Dooley, whose real name is Matthew Candler, tells the Taipei Times that Super Entourage wanted to perform a rendition of the wildly popular “Ghana Coffin Dance,” a meme that has taken the world by storm. Instead, he showed them videos about the racist origins of blackface and slavery in America, and they agreed to drop the makeup.
“[I told them] about the history [behind blackface] and [said] you decide whether you want to do it.”
One would think being told twice in the media not to do it (both English and Mandarin) and the world media’s reporting of Black Lives Matter would be enough for people to get the message. Apparently not.
A video posted to the Facebook page of a Kaohsiung -based restaurant shows a man in blackface promoting the upcoming recall election of mayor Han Kuo-Yu. In the video, the man, dressed in a suit and tie, and wearing a headband promoting the recall election, urges people to get out and vote, and reminds them to wear a mask when doing so. He also mentions in the video that he is playing Tedros, the WHO director General, and makes a pun about wearing your mask and wearing your pants.
Taiwan Observer contacted the restaurant and inquired about the posts. The Facebook page features a number of pictures of the owner dressed up in a variety of different costumes, mainly portraying local deities and other characters. When asked if he knew how offensive this particular costume was to the black community, he claimed that it was not his intention in any way to mock or ridicule black people.
It’s not the first time I’ve seen such oblivious attitudes in Taiwan. In 2018, a barber shop opened with a nazi swastika as its logo. You can tell it was not a buddhist swastika by the direction it was turning, and by the shop’s name: “Berlin Hair Salon”. The owner attempted to defend his “choice of marketing” until pressured to change.
A hairdressers in Taiwan has covered up its street signs, after it was criticised for having a logo similar to the Nazi swastika, it’s reported.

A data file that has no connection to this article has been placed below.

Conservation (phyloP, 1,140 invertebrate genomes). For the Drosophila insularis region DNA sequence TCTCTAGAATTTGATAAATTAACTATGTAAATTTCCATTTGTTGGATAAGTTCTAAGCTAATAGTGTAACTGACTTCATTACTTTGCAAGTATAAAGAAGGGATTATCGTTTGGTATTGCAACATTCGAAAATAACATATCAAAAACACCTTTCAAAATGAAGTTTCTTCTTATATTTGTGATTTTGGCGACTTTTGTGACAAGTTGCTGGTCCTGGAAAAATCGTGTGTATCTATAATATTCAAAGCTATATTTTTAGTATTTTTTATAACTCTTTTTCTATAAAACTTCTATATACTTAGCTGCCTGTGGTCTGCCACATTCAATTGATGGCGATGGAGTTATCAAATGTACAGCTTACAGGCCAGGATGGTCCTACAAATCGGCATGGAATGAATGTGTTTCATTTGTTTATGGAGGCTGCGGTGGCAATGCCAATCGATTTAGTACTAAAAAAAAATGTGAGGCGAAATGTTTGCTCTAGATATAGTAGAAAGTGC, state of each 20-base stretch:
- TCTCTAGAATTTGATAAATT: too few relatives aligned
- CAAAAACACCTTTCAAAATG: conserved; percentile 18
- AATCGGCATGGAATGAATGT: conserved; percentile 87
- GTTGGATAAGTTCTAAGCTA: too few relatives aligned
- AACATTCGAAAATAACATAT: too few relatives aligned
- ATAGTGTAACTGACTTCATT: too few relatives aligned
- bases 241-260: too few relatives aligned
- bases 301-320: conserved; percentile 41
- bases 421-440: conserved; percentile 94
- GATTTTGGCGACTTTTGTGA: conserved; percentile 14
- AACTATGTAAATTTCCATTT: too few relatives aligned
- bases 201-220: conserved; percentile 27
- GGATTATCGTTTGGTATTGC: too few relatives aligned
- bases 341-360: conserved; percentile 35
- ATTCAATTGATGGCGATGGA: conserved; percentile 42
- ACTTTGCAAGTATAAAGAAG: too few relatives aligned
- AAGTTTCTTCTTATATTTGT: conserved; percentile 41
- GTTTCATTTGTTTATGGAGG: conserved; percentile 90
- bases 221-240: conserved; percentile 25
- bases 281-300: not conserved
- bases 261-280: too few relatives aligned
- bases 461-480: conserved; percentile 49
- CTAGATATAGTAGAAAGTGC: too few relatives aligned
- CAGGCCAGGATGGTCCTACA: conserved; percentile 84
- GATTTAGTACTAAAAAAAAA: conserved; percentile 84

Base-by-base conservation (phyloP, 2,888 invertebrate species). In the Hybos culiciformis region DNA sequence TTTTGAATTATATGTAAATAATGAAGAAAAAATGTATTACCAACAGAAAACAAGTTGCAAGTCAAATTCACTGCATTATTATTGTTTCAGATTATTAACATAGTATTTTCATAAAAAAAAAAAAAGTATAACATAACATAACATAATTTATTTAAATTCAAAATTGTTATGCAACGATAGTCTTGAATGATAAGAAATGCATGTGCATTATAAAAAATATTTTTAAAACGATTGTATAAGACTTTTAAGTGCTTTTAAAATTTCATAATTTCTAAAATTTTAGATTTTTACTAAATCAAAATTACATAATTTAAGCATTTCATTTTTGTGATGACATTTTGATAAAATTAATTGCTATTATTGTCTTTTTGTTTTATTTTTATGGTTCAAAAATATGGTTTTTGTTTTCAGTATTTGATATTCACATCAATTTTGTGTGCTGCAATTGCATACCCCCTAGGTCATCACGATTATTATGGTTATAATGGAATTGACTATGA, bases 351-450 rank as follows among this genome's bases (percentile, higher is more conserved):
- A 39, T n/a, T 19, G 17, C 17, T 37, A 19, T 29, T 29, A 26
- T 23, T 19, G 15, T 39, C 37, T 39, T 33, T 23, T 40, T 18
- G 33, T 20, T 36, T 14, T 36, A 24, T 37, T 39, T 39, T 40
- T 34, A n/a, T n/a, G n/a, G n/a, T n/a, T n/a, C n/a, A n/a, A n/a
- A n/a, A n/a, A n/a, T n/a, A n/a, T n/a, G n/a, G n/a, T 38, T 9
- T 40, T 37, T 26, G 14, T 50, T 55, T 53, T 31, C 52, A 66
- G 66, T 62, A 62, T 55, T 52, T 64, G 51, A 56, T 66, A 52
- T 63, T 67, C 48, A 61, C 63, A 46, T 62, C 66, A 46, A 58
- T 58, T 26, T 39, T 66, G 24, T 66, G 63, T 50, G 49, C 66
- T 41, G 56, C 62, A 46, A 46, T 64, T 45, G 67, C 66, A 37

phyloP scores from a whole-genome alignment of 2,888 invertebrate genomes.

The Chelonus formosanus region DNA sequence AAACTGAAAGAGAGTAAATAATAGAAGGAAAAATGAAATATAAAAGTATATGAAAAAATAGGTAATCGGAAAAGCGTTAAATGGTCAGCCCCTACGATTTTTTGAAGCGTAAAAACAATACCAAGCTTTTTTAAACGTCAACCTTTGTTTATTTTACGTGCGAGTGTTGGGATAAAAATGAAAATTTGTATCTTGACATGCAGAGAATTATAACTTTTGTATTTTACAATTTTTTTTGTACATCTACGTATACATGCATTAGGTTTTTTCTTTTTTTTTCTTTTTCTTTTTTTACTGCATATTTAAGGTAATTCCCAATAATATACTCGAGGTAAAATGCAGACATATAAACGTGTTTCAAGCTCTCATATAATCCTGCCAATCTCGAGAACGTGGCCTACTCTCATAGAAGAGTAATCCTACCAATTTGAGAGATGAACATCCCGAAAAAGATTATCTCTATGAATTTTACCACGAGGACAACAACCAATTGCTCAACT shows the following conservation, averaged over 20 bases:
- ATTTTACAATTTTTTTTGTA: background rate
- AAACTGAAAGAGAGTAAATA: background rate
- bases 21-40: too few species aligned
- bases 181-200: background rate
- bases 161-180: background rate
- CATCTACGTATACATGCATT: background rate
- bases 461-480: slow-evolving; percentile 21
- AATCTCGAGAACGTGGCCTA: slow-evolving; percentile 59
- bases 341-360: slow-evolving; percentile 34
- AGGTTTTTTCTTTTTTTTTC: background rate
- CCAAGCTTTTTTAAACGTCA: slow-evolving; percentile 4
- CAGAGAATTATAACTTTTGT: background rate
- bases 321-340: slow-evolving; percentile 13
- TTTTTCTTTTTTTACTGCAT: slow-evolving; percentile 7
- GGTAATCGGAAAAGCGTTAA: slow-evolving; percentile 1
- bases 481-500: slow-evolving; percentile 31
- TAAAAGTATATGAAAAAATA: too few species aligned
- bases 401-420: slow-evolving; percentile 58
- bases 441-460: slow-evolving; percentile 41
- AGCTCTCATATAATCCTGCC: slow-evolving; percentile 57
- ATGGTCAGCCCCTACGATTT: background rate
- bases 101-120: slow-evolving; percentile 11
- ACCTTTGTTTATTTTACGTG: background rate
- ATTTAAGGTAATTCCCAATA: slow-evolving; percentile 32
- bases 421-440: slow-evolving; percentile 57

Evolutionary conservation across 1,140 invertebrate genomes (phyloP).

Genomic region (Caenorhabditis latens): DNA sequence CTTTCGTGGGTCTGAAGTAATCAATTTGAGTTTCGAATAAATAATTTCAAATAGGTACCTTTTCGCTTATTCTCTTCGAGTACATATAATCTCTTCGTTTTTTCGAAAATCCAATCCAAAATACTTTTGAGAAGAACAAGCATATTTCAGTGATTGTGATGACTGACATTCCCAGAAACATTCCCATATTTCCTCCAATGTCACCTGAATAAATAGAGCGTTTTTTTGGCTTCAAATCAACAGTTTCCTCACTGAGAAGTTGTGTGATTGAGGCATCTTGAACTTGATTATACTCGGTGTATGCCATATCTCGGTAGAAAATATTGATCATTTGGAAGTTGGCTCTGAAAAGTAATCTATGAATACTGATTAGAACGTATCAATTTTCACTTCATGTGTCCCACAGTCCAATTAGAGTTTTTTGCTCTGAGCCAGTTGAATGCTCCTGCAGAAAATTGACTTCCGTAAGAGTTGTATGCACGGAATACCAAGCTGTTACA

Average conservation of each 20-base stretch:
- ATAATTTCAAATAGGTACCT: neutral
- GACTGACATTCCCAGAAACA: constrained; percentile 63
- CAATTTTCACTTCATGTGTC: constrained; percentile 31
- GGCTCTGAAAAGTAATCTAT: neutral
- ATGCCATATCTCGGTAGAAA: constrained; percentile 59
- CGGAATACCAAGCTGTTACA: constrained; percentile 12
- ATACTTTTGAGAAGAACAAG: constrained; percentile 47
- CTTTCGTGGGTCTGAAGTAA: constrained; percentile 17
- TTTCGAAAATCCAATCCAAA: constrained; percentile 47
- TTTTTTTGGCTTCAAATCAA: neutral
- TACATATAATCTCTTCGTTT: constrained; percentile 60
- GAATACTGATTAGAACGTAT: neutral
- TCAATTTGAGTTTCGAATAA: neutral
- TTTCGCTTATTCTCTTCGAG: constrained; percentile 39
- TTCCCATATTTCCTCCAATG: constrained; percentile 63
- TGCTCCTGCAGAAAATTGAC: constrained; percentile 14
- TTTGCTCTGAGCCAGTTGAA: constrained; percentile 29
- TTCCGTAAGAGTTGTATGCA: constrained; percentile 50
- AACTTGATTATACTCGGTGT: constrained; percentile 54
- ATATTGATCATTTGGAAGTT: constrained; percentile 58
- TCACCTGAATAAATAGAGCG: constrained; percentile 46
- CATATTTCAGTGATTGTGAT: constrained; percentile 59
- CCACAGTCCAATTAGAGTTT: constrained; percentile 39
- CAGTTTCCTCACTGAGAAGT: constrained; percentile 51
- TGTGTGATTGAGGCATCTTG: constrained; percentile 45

According to the Taiwan News website, the Berlin Hair Salon in the northern city of Hsinchu has covered its logos with a magic marker, so that only the name of the hair salon can be seen, after a week of angry comments.
The salon has also changed the logo on its Facebook page, after it received hundreds of negative comments online. It has been criticised by the region’s German and Jewish communities.
The Liberty Times newspaper said that owner Hsu Chen-yang had originally defended his business, claiming the design was merely four razor blades. He said that the salon’s design was created by an external designer, and denied there was any relationship between the shop’s logo and historical events.
It’s hard to tell where insensitivity and ignorance end and racism begins. At one school I worked for, a fellow foreign English teacher was a Black South African man. The Taiwanese staff were always polite and courteous to him, never said nor did anything discriminatory. And yet after he moved on to another school, one of the same staff said to me during a conversation, “I don’t understand what’s wrong with the word ******” (not a verbatim quote, but the same meaning).